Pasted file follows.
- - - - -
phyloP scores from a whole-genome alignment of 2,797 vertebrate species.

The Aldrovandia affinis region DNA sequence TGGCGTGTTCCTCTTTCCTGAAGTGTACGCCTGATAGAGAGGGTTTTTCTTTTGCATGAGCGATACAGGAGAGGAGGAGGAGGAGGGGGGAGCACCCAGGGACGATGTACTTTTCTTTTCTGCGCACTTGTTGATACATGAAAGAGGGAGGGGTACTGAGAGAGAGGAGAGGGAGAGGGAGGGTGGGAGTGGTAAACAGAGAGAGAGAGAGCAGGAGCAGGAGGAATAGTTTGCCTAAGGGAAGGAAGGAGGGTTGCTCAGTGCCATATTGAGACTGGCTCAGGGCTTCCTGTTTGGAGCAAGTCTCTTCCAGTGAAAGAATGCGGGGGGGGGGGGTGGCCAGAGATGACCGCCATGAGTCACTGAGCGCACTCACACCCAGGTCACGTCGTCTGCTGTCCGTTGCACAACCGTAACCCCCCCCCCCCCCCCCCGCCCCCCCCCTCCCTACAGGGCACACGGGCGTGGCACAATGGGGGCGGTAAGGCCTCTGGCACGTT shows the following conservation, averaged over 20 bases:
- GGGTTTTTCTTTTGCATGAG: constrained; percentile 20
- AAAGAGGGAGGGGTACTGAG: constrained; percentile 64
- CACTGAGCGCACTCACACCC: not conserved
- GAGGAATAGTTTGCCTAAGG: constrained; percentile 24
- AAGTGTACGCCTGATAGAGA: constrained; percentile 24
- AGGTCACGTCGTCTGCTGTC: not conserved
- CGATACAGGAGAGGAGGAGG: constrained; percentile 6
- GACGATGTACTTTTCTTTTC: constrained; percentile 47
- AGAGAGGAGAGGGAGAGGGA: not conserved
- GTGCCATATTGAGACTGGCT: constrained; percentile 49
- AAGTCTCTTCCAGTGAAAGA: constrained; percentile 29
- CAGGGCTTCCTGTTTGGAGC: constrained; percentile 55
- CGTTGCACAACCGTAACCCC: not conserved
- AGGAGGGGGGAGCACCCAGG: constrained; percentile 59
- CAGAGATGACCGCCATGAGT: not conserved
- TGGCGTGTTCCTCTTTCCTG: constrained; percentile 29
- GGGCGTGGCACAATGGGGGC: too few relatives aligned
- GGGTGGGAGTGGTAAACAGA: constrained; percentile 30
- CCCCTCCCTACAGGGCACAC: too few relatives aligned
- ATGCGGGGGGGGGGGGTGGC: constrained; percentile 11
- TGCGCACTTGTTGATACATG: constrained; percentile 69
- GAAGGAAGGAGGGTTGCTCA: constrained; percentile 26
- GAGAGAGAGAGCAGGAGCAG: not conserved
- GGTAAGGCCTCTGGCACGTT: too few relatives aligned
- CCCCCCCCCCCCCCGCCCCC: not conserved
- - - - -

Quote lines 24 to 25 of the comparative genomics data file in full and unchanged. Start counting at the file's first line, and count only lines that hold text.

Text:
- GAAGGAAGGAGGGTTGCTCA: constrained; percentile 26
- GAGAGAGAGAGCAGGAGCAG: not conserved